Halen Môn were in the throes of constructing their new factory unit, when they realised that permission for the old one, which was a temporary permission, was about to expire. This would, technically, have left them with a factory without permission and another not completed. They turned to Owen Devenport for advice and an application was made to extend the temporary permission to enable the company to continue trading without having to rush the completion of their state of the art manufacturing plant. Permission was actually given for another full 5 year term, although Halen Môn want to move in to their new unit, understandably, as soon as possible.

The client wanted to sell his farm which had for many years had two chalets/caravans on site. These were used for holiday letting, family stays and so on, but did not have planning permission. Furthermore bearing in mind the site's location in open countryside such permission would not be forthcoming. Owen Devenport advised that the best way forward would be to secure a Lawful Use Certificate, having regard to the evidence that was available.

Consequently the client was asked to prepare Statutory Declarations and from other third parties who could testify to the existence of the chalets/caravans being on site and in use for more than 10 years. After suggestions from Owen Devenport the final documents were prepared and submitted as part of a formal application for a Lawful Use Certificate. After many months of deliberation the LPA finally agreed that 'on the balance of probability' these units had been on site for more than10 years for the uses described and a Certificate was issued securing their immunity from enforcement action. These units could be replaced with same size units that conform with the definition of a caravan and the facilities can be upgraded, which potentially adds value to the property. Although a long wait, the client was finally very pleased with the outcome.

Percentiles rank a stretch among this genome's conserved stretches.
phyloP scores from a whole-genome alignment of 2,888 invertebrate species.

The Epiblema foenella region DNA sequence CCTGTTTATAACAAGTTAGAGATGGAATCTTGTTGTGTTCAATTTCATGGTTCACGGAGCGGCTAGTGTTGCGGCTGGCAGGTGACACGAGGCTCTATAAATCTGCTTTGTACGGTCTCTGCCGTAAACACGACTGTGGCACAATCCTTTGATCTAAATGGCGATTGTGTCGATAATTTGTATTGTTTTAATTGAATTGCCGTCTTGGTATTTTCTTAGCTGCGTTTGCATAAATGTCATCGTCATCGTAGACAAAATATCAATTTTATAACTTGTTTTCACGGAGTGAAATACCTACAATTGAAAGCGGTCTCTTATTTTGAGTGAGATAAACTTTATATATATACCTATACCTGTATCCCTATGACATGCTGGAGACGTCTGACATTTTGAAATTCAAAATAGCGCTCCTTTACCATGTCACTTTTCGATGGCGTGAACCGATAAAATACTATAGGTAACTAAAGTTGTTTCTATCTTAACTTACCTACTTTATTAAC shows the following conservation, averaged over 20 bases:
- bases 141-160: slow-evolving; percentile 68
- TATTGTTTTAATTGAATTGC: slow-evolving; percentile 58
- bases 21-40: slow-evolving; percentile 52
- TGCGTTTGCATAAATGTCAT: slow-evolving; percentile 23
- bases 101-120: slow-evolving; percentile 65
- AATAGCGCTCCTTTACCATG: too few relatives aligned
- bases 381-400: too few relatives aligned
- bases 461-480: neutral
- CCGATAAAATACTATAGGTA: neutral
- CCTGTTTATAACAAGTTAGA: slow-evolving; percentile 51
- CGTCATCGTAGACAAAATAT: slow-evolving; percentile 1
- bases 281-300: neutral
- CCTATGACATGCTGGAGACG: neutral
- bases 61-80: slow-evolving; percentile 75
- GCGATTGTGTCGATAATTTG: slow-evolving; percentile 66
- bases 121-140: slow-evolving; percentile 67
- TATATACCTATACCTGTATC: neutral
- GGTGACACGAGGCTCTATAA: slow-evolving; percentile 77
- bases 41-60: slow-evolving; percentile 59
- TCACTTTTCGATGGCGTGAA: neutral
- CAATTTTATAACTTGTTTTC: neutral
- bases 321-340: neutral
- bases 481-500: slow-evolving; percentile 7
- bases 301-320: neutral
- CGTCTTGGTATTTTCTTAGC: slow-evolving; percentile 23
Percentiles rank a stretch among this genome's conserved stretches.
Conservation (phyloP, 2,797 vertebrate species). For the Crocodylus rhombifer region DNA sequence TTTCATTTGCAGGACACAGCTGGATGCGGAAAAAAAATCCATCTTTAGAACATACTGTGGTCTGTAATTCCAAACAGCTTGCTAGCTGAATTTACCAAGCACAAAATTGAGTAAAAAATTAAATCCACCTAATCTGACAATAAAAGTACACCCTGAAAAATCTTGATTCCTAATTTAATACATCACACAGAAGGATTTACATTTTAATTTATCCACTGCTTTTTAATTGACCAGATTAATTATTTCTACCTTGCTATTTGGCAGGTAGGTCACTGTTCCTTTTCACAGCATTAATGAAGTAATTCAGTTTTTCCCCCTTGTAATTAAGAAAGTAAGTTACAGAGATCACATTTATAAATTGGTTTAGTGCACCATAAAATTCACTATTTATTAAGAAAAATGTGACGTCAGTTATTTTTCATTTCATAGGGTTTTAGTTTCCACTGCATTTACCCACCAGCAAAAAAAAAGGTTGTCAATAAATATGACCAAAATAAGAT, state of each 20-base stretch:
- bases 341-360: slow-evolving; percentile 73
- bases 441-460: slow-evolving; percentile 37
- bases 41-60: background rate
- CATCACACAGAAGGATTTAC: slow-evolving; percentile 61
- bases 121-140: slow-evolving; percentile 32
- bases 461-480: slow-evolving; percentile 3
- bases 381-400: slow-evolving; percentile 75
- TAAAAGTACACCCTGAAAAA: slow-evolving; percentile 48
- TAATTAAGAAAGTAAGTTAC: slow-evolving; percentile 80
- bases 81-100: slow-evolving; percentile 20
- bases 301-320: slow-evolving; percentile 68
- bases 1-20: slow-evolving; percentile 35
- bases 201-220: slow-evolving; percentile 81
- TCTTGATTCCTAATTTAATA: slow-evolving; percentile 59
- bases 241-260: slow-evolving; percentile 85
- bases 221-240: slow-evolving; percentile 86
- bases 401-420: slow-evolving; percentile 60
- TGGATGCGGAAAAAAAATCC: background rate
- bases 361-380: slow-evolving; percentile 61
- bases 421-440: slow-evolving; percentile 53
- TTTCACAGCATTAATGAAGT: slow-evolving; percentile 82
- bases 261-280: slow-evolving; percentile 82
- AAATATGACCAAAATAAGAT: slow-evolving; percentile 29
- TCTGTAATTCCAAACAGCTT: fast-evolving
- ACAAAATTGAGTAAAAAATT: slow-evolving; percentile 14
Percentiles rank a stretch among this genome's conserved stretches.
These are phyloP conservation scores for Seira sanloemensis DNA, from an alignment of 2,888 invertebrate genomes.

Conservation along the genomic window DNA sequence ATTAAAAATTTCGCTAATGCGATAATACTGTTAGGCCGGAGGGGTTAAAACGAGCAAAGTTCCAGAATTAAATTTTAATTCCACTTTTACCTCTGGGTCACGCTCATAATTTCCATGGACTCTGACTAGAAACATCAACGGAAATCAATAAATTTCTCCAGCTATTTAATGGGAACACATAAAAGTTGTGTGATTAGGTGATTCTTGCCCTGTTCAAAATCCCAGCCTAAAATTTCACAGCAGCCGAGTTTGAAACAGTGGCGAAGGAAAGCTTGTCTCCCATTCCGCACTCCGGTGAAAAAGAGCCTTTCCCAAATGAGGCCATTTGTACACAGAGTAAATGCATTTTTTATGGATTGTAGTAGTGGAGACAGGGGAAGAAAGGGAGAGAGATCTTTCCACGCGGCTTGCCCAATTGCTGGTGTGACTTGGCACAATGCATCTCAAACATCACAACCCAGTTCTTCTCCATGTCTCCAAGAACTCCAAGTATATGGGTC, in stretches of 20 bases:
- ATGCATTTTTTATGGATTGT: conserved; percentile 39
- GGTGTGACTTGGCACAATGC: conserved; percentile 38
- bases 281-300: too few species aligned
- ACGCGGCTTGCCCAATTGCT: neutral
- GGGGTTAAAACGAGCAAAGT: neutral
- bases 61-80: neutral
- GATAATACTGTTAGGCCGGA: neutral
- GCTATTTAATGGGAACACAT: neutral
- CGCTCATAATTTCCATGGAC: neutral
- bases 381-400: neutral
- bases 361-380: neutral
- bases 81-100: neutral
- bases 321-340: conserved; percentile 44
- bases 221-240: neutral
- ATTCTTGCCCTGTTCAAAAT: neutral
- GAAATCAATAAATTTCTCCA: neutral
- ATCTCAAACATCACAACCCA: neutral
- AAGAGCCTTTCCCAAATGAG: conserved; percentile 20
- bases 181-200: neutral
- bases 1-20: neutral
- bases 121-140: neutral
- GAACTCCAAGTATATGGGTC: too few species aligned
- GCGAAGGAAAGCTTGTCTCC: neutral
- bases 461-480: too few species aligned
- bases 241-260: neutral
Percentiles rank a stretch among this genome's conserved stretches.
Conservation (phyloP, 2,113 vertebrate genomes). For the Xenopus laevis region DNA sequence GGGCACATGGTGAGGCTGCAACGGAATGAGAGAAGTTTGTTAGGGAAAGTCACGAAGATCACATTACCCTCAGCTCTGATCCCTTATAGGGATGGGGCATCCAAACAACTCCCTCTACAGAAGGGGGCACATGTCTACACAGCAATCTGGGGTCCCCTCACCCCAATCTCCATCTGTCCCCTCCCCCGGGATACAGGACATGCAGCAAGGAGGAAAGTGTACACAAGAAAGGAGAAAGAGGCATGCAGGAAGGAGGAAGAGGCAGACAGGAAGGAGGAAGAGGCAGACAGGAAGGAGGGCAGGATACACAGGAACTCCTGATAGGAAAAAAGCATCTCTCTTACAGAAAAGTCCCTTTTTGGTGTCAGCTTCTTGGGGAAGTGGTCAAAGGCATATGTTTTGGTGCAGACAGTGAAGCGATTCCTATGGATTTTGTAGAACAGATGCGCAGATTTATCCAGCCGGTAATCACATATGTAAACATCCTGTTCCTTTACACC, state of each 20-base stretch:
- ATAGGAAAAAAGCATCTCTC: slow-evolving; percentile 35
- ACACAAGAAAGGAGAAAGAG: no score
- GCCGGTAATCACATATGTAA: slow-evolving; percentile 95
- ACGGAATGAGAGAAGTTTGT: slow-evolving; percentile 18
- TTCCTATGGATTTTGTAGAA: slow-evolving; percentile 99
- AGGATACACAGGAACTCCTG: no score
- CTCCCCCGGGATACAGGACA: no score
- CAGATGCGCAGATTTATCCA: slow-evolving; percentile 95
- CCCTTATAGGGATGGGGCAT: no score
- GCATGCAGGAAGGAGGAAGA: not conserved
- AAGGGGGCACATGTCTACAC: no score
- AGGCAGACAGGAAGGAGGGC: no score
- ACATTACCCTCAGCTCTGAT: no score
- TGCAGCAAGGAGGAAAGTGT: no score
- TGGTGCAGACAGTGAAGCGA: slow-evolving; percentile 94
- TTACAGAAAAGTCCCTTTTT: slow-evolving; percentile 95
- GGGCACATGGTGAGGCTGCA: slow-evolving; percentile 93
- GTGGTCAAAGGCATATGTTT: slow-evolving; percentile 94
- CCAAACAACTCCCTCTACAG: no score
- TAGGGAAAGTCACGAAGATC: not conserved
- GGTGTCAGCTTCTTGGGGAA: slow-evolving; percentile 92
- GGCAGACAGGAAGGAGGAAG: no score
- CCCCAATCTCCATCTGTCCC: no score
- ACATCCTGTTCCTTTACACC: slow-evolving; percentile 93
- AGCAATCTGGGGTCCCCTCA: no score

This client wanted to redevelop his site, which was a brownfield site and a long established vehicle dismantling and recycling business. Outline plans were prepared for a mixed use development of housing and a small retail convenience store. The application was initially faced with numerous objections, including issues surrounding purported contamination, drainage and sewerage, affordable housing issues, landscaping and environmental health. What seemed like insurmountable issues, were each tackled by Owen Devenport one-by-one and expert advice was sought where results were proving difficult to achieve through negotiation and mediation.

In the end, after months of post submission discussions and consultation the decision to approve this outline development was made by Conwy County Borough Council. This was an example of the Company's ability to work with officers of the Authority and to secure an approval through successful co-ordination and agreement. Our client now has a valuable permission that will enable him to move forward with plans to relocate to a more suitable environment for his business

Owen Devenport were asked to advise an existing farming enterprise to put together a case for a second farm dwelling. The existing farm was a large dairy unit with significant investment having taken place in recent months. Although there was an existing farmhouse, the case was made out that there was sufficient work around the farm to warrant a second dwelling.